Why Not Both?

I’ve been thinking a lot lately about options. Usually, we want more of them. I don’t want just two choices: vanilla and chocolate. I want at least 31 flavors, if not more. But there is a downside to multiple options too, which is that usually we must choose. Sure, some ice cream shops might offer something like the kitchen sink, which is just a big bowl of all the flavors, but if you actually eat it, you’ll end up regretting the decision.

Options are a challenge because they force us to narrow the field. Sometimes it is easier to not have a choice at all or to let someone else decide. That way you won’t regret possibly making the wrong decision. No one likes to look back and think they should have done something differently.

In teaching my recent class called The Haggadah In Depth, I have been struck by the Haggadah’s avoidance of choice. There are multiple times when the Haggadah is presented with two options but decides to include both rather than choose. Of course, it is not accurate to say that the Haggadah decides anything. It is an inanimate object, not a being with free will, but the Haggadah did not have one editor that we can point to and say, “This person created the book.”

This composite document is filled with multiple options that get blended together and are often not even understood to be options. For example, the Mishnah instructs that at the Seder when we begin to tell the story we should start with disgrace and end with praise. The rabbis knew how to tell a good story: start out with our heroes in trouble but make sure there is a nice Hollywood ending.

The Talmud picks up on this mandate but asks, “What is the disgrace we should begin with?” Two conflicting answers are given: either begin with “We were slaves” or “Our ancestors were idol worshipers”. These two possibilities are offered by two different rabbis who disagreed with each other and yet the Haggadah presents both, which is odd.

It would be as if a movie had two opening scenes. You can’t really do that. Only one option can be the true beginning. The result is that in our Haggadahs the story begins with “We were slaves” but then like a good post-modern film that uses a fractured timeline, the story jumps back in time to when we were idol worshipers before Abraham’s time.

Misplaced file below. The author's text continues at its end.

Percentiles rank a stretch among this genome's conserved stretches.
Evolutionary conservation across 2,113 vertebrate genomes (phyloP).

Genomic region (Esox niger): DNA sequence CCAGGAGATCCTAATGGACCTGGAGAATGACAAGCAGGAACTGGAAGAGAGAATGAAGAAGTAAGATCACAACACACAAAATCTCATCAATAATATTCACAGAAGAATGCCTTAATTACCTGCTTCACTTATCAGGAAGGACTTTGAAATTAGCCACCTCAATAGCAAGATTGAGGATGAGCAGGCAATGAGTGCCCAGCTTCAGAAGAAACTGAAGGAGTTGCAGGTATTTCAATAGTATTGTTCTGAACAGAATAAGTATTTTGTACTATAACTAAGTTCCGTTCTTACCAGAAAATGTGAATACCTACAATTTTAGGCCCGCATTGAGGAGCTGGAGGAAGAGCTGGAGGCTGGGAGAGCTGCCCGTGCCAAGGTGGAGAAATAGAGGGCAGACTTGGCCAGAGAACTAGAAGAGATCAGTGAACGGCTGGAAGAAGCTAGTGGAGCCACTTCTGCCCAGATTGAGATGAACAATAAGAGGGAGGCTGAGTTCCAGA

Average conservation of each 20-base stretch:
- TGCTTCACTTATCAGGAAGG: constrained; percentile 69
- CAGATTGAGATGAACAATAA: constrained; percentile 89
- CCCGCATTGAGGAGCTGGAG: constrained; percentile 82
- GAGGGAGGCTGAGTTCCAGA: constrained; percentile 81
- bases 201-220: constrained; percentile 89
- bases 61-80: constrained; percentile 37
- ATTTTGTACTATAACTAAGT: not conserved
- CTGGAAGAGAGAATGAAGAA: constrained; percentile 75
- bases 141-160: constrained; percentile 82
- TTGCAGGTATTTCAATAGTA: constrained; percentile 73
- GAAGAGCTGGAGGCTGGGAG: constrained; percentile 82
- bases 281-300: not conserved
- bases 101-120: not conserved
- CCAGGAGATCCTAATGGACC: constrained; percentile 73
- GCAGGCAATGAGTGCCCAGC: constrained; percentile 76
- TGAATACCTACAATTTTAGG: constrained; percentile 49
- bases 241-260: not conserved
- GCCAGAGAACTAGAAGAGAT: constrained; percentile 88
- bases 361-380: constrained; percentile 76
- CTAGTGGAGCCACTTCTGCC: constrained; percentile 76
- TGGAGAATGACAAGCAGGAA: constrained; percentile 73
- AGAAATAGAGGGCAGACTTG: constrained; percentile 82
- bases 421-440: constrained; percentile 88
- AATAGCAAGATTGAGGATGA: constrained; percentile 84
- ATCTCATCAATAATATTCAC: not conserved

Another example is in the blessing over the second cup of wine at the end of the Maggid storytelling section of the Seder. The Mishnah presents two opposing options. Rabbi Tarfon says the blessing should be to thank God for the Exodus and that’s it. Rabbi Akiva says the blessing should ask God to redeem us in the future by rebuilding the Temple. For Rabbi Tarfon, on Passover we should just be thanking God for the Exodus, but for Rabbi Akiva the story of the Exodus should be the framework for our future redemption.

Rabbi Akiva was the first to try and make the Exodus story relevant to his times, something we have been doing for thousands of years. A perfect example is the new Hitler Haggadah, written by a Moroccan Jew in 1943 to celebrate the victory of the Allies in North Africa.

Rabbi Tarfon’s point is valid too. The whole point of the holiday of Passover is to celebrate a discrete moment in Jewish history when God brought us out of Egypt. We were slaves, but now we are free. It is a moment to celebrate a great victory, but of course the Haggadah incorporates both Rabbi Tarfon and Rabbi Akiva’s blessings.

Options are nice, especially when in the Haggadah we don’t have to choose. Instead we sing with joy at the wonders done for our ancestors. At the same time, we recognize that the world is still broken and there is much for us to fix with God’s help. May our Seders be full of praise for the miracles that were done in the past, even as we look toward new ones in the future.

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